Transforming growth factor β's role in mammary gland development and carcinogenesis
- MH Barcellos-Hoff1
© BioMed Central 2003
Published: 1 October 2003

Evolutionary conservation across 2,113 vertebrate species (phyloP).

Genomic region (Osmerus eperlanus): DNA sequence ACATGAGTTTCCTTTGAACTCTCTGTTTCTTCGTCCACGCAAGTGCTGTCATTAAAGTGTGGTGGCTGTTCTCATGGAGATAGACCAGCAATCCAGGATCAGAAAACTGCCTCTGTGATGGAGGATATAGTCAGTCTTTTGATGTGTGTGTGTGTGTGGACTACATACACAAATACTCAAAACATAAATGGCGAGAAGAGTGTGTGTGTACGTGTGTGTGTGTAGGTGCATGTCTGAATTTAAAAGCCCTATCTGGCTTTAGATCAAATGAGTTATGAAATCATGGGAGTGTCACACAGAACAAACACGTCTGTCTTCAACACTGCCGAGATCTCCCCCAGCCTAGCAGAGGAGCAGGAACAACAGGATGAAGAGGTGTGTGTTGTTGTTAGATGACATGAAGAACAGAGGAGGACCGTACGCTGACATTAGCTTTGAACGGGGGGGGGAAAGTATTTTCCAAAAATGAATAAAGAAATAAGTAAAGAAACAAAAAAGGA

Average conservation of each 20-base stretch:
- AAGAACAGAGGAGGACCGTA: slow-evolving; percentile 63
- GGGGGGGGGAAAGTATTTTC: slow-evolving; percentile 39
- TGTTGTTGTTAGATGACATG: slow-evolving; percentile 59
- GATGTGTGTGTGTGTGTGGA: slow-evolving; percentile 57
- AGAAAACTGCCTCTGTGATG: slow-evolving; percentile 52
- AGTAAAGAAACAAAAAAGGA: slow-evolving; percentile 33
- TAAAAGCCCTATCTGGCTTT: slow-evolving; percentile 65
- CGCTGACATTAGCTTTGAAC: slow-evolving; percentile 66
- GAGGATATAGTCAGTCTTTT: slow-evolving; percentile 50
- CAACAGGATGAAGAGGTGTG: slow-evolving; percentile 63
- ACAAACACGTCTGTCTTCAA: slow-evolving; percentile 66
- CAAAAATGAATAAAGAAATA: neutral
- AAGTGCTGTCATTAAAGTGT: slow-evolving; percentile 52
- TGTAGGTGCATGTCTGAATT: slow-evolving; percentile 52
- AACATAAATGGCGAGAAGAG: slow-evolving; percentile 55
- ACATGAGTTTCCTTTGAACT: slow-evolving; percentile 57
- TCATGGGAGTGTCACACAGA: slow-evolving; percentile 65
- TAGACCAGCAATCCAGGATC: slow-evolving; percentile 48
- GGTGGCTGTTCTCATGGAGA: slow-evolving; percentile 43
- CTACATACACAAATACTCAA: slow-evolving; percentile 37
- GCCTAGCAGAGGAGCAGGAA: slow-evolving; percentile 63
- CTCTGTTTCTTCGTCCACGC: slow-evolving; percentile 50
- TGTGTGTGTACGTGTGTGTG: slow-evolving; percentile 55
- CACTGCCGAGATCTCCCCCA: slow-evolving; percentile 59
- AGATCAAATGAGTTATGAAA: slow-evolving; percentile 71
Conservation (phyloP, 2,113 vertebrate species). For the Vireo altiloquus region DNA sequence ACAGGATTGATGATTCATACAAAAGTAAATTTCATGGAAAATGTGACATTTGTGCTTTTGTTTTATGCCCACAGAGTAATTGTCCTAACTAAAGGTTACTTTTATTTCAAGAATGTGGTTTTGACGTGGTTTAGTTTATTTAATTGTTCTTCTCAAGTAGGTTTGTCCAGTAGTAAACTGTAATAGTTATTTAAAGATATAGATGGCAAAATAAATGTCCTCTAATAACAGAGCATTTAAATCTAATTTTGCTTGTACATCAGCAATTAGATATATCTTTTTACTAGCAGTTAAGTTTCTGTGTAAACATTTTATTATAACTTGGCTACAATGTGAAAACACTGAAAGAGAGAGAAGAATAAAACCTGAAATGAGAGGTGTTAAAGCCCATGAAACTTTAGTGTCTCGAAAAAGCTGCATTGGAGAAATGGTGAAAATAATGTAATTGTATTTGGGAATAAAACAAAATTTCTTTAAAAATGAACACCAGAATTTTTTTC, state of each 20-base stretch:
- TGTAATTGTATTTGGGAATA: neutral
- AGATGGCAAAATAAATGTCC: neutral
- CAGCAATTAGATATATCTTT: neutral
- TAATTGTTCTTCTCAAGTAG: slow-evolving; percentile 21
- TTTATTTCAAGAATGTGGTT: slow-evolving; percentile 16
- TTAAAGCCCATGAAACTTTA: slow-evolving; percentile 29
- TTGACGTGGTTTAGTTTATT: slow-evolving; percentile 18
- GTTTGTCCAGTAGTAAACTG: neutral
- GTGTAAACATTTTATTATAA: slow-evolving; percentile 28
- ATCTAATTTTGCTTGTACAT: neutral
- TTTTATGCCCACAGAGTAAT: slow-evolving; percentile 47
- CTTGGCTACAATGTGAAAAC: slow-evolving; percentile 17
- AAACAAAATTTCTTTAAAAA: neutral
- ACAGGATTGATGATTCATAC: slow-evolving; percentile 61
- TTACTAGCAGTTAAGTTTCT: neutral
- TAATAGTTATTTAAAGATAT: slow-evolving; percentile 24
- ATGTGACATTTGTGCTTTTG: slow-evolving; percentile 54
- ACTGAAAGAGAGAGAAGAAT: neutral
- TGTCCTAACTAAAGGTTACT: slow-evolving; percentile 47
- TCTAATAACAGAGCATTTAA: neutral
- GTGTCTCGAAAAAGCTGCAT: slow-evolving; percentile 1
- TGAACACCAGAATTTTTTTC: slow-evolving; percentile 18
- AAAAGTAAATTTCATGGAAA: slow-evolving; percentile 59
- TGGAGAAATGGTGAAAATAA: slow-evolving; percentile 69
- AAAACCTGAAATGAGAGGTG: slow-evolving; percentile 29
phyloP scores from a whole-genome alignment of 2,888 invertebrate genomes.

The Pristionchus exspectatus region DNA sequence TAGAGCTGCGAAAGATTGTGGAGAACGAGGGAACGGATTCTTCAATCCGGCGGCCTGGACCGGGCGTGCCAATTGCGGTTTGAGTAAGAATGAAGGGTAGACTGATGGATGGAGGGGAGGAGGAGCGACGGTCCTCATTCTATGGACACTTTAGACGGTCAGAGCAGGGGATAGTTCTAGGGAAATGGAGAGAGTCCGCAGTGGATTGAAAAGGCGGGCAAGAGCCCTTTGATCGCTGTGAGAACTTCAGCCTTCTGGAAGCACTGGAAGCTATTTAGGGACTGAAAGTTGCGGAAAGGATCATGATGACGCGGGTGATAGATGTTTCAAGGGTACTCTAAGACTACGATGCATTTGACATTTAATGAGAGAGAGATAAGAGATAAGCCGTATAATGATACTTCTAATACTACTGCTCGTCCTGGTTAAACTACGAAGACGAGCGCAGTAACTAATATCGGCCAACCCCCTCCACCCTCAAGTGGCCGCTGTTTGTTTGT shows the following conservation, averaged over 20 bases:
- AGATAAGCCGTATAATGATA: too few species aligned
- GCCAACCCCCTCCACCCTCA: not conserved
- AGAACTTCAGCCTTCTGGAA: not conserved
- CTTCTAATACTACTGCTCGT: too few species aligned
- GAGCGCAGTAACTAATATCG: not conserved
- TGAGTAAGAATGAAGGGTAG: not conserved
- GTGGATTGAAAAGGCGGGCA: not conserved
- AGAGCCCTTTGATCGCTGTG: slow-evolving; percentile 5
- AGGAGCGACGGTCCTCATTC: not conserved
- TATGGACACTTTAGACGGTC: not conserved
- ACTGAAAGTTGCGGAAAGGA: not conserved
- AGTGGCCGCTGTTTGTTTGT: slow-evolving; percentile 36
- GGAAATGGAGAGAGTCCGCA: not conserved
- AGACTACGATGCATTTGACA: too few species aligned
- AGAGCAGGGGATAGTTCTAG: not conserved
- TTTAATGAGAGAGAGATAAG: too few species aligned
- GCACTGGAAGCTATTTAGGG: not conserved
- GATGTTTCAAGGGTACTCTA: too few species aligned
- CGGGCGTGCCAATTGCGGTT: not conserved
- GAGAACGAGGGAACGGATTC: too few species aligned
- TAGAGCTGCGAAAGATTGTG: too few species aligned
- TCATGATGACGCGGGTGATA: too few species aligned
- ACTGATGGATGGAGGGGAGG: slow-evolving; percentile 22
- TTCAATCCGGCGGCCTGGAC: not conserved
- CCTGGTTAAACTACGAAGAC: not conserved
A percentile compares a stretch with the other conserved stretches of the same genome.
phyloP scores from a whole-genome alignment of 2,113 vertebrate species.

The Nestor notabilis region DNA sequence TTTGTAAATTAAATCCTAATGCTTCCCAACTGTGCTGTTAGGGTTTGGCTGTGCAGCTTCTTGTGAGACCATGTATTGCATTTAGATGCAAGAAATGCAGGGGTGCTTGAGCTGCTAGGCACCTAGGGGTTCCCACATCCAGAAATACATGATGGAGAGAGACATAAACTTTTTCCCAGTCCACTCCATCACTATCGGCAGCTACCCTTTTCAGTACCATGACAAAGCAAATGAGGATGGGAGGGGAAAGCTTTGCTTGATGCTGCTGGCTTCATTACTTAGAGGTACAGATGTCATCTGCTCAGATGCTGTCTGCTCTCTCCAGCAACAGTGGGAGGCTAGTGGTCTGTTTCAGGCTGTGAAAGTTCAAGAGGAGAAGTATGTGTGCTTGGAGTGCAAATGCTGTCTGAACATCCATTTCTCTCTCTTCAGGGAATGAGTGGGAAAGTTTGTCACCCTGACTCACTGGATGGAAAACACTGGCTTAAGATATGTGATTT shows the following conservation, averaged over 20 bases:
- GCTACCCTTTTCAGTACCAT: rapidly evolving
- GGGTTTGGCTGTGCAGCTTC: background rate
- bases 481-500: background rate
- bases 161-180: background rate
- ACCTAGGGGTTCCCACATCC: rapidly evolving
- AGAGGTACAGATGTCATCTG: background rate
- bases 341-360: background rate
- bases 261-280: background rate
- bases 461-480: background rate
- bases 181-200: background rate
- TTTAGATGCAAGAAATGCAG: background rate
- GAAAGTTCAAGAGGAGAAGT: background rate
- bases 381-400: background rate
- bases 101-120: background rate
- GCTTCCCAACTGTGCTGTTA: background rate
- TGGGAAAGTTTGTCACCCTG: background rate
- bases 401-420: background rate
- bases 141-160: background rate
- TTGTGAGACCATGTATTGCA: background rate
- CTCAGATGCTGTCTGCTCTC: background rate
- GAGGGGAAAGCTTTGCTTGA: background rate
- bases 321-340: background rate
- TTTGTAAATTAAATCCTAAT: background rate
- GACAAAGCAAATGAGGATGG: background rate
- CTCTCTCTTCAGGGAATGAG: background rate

The pluripotent cytokine transforming growth factor β 1 (TGF-β) can inhibit epithelial proliferation, induce apoptosis and modulate stromal composition. Our studies indicate that epithelial TGF-β production and activity are differentially regulated by estrogen and progesterone during normal mammary gland development and that, in turn, TGF-β regulates epithelial apoptosis and proliferation in a hormone-dependent manner. Our observation that TGF-β activity co-localizes in estrogen receptor-positive cells and that TGF-β depletion increases their frequency and proliferation supports the conclusion that it is a functional determinant of cell fate decisions in response to hormones. Although TGF-β is characterized as a classic tumor suppressor, it can also promote cancer progression. We have shown that the TGF-β signal pathway is rapidly activated as a consequence of ionizing radiation exposure, which is a known breast carcinogen; its role in DNA damage response is not known. We found that mice heterozygous for deletion of the TgfB1 gene fail to undergo cell apoptosis and cell cycle delay in response to DNA damage. Furthermore, TgfB1+/- mammary epithelial cells fail to appropriately activate p53, indicating that the TGF-β ligand is essential for induction of rapid molecular responses to DNA damage that determine cell fate decisions. Thus, TGF-β action during DNA damage response supports its role as a tumor suppressor. Its loss during carcinogenesis would contribute to genomic instability and promote tumor progression, and in particular may be relevant to the genesis of estrogen receptor-positive tumors.